July 21, 2016 at 8:23 am #13095@paul-maddenOnly available when logged in
What tools do you use for generating test cases? I guess that might depend on the coding language but it’d be good to put together a list of recommended tools for members to refer to.July 22, 2016 at 11:37 am #13149@kasperOnly available when logged in
Most important tool: the grey matter between your ears. Tools typically generate test cases either based on the code (which can be wrong – that is why we test it) or on the requirements or other documentation (which can and will miss most of the technically interesting stuff). So you can use test case generation tools for specific and limited goals but the most important tool is still your brain.July 22, 2016 at 11:49 am #13150@paul-maddenOnly available when logged in
Most important tool: the grey matter between your ears.
Ha! Love it. I’ve heard someone say recently that a fool with a tool is still a fool.
So is it likely then that you might use more than one test case generation tool on the same project?July 22, 2016 at 12:11 pm #13151@kasperOnly available when logged in
@paul-madden Actually I tend to avoid tools except for technical stuff like mutational testing (PIT), code quality checking (Sonar), and some security tools to see if the most basic security rules are not broken. Sometimes I use tools to check if upstream code has known vulnerabilities so we can sanitize our dependencies.
But test case generation is mostly me and someone with great business knowledge writing Gherkin scenarios.
Model based testing (and development) sound great but I have not yet seen it working on any scale or complexity to speak off.August 1, 2016 at 7:45 am #13233@andrei-domutaOnly available when logged in
On some of our projects BAs are writing the scenarios and use cases in Cucumber format (Given, When, Then). And having this format helps us ‘re-use’ these feature files as a base for testing (both manual and automated)August 3, 2016 at 1:04 pm #13253@naomi-goldberg1Only available when logged in
These user reviews on IT Central Station might suggest tools you can use:: https://www.itcentralstation.com/categories/functional-testing-tools
This is one of our most popular comparison pages, I hope it is helpful. https://www.itcentralstation.com/products/comparisons/hpe-leanft_vs_sauce-labsAugust 22, 2016 at 12:13 pm #13429@sneha-singhOnly available when logged in
Test Case Generation Tools :
Feed4JUnit (Java) – http://testful.sourceforge.net/updateSite/
MuClipse (Java) – http://muclipse.sourceforge.net/
MuJava (Java) – http://cs.gmu.edu/~offutt/mujava/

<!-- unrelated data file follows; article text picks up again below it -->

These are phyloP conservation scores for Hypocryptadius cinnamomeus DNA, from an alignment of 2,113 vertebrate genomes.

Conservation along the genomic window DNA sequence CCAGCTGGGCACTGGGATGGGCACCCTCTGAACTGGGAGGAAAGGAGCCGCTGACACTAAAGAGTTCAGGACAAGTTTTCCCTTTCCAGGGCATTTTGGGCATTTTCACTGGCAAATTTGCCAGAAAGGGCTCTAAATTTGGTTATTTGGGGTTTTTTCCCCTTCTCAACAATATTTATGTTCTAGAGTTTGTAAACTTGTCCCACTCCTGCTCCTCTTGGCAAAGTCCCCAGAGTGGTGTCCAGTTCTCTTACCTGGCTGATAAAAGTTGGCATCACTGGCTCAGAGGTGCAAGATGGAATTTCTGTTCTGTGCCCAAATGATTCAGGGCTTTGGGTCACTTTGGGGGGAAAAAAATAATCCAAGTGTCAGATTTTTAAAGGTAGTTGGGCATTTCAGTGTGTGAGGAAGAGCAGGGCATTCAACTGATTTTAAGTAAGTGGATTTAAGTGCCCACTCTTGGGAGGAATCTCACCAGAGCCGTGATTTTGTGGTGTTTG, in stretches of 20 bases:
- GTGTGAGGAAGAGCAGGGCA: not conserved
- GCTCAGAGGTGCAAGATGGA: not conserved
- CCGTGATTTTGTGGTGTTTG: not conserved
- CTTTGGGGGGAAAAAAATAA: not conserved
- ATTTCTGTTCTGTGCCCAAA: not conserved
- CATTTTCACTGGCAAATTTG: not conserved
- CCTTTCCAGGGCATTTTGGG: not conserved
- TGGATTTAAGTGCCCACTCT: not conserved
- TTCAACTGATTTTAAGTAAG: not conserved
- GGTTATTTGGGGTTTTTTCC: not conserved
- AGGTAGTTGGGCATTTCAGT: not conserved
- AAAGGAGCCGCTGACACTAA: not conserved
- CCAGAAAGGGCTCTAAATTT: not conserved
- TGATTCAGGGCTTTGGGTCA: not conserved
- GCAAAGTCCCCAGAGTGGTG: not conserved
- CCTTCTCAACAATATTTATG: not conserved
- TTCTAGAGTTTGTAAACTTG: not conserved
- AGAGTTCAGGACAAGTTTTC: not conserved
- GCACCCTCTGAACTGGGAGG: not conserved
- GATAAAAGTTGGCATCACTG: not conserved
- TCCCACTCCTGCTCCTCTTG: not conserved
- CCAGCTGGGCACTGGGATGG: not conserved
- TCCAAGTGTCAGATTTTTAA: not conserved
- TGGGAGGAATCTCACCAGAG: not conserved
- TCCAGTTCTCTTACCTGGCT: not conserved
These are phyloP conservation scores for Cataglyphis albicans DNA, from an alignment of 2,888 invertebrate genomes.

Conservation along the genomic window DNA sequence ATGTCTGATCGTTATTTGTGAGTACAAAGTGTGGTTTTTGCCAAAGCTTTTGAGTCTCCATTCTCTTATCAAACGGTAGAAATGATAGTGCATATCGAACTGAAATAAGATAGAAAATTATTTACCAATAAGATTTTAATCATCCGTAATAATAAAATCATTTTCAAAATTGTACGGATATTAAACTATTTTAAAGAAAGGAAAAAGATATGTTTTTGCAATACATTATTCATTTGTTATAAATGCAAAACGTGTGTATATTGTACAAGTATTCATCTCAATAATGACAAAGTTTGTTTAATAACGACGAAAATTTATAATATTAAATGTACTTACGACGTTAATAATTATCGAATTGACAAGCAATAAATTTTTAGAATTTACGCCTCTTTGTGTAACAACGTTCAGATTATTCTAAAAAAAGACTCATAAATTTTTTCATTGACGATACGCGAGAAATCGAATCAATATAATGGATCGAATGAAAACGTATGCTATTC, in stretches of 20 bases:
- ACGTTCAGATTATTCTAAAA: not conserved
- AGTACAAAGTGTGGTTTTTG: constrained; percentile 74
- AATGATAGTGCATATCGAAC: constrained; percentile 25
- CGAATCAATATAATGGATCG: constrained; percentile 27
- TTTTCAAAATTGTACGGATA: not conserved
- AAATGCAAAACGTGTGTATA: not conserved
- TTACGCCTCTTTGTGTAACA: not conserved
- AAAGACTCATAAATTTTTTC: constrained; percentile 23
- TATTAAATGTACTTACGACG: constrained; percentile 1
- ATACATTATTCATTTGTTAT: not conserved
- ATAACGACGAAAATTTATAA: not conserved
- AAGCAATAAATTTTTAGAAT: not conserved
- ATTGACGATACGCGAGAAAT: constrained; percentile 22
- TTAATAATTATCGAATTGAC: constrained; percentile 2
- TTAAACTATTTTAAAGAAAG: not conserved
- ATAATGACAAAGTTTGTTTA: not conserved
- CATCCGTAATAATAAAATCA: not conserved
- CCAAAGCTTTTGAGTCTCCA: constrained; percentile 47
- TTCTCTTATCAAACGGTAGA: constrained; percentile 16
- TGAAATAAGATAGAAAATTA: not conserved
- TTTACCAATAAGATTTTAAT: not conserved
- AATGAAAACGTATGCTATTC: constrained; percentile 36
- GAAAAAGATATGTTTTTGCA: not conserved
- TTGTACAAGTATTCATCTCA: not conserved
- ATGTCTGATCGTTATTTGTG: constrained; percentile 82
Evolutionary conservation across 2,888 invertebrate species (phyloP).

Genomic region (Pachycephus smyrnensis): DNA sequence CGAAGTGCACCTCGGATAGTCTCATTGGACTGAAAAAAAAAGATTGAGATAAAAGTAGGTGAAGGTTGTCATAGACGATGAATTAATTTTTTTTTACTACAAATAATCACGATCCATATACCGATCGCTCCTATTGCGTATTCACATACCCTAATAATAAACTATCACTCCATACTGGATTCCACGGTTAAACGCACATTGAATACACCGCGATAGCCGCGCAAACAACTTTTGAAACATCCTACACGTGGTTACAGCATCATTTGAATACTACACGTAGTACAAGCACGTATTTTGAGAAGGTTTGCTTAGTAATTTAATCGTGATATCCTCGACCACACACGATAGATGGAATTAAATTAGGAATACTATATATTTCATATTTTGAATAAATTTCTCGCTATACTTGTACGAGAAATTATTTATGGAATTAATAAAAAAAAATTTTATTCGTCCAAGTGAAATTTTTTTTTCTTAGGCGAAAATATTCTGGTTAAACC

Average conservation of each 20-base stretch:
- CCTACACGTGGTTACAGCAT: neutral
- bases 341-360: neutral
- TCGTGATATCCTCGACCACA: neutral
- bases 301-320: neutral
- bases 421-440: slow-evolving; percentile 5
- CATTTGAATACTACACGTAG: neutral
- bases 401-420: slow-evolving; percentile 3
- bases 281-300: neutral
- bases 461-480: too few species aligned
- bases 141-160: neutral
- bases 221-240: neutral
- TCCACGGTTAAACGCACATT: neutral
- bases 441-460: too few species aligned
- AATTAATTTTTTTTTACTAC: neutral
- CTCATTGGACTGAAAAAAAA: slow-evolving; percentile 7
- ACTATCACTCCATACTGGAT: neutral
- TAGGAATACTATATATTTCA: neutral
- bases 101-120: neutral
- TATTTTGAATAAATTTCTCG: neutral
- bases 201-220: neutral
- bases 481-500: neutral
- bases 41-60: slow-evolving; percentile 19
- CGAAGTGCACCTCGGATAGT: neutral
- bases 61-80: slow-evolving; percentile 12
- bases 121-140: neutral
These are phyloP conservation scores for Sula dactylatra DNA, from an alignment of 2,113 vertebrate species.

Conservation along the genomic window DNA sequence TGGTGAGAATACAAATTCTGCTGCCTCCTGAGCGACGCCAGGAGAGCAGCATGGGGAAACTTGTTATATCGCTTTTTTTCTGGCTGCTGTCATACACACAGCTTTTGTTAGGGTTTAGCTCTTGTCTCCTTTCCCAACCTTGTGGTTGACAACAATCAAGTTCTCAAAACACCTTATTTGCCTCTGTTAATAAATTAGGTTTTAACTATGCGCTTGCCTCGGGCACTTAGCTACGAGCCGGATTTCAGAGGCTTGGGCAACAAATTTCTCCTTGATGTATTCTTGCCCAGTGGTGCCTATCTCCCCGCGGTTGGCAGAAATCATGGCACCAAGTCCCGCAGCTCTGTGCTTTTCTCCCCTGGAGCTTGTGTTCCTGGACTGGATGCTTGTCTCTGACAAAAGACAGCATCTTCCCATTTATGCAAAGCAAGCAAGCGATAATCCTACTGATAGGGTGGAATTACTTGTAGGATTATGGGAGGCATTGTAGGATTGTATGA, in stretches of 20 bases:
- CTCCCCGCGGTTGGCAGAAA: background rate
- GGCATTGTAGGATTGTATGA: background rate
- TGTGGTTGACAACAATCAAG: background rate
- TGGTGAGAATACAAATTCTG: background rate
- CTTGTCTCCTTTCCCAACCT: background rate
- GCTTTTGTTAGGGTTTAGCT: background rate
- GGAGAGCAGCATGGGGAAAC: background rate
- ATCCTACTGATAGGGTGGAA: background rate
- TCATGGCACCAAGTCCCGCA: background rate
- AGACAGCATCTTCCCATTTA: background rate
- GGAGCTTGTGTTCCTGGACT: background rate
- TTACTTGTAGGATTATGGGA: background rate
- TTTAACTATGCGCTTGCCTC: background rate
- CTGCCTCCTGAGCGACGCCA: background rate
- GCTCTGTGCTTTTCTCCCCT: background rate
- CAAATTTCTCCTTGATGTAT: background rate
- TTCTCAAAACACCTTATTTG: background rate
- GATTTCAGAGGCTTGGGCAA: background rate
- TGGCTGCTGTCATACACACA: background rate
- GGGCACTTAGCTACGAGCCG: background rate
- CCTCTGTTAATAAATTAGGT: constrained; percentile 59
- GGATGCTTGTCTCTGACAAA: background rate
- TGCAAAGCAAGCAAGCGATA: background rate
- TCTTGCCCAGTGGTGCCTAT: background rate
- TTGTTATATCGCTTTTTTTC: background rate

JTest (Java,Commercial) – http://www.parasoft.com/jsp/products/jtest.jsp?itemId=14
T2 (Java) – http://www.cs.uu.nl/wiki/WP/T2Framework
QuickCheck (Java/Haskell) – https://quickcheck.dev.java.net/
Randoop (Java/.NET) – http://randoop.googlecode.com/hg/plugin/doc/index.html
UnitCheck (Java) – http://aiya.ms.mff.cuni.cz/unitchecking/dist/
Java Pathfinder (Java) – http://babelfish.arc.nasa.gov/trac/jpf/wiki
UDITA (Java) – http://mir.cs.illinois.edu/udita/
Korat (Java) – http://korat.sourceforge.net/index.html
Fast-Code (Java) – http://fast-code.sourceforge.net/
TestGen4J (Java) – http://sourceforge.net/projects/spike-test-gen/ (Reported not working)
Agitar (Java) – http://www.agitar.com/ (Comercial,ensures 80% line coverage)
ReAssert (Java) – http://mir.cs.illinois.edu/reassert/ (Repairing Unit tests)
Daikon (Multi-Language) – http://groups.csail.mit.edu/pag/daikon/ (Invariant Detector)
Jaca (Java) – http://www.ic.unicamp.br/~eliane/JACA.html
Pex (.NET) – http://research.microsoft.com/en-us/projects/pex/
These tools apply mostly to JavaAugust 29, 2016 at 8:46 am #13486September 5, 2016 at 2:08 pm #13548@jenny-fergusonOnly available when logged in
We use Kualitee for our Test Scenario and Test Cases creation. The re-usability of test cases is quite an help.October 23, 2016 at 4:21 pm #14071@archanaOnly available when logged in
There is a list of quite a few tools here:November 1, 2016 at 10:47 am #14149@huynduongOnly available when logged in
I’m using https://www.katalon.com/ that is built on top of the most popular test automation frameworks Selenium and Appium.
Katalon Studio uses Apache Groovy, a scripting language for the Java platform. Groovy is a powerful dynamic language, which is ideal for creating test scripts. For test execution, Java libraries and Java compatible languages like JRuby and Jython are supported. Let’s tryDecember 7, 2017 at 9:57 am #18184@minh-dangOnly available when logged in
I’m using Katalon Studio and it’s working quite good.
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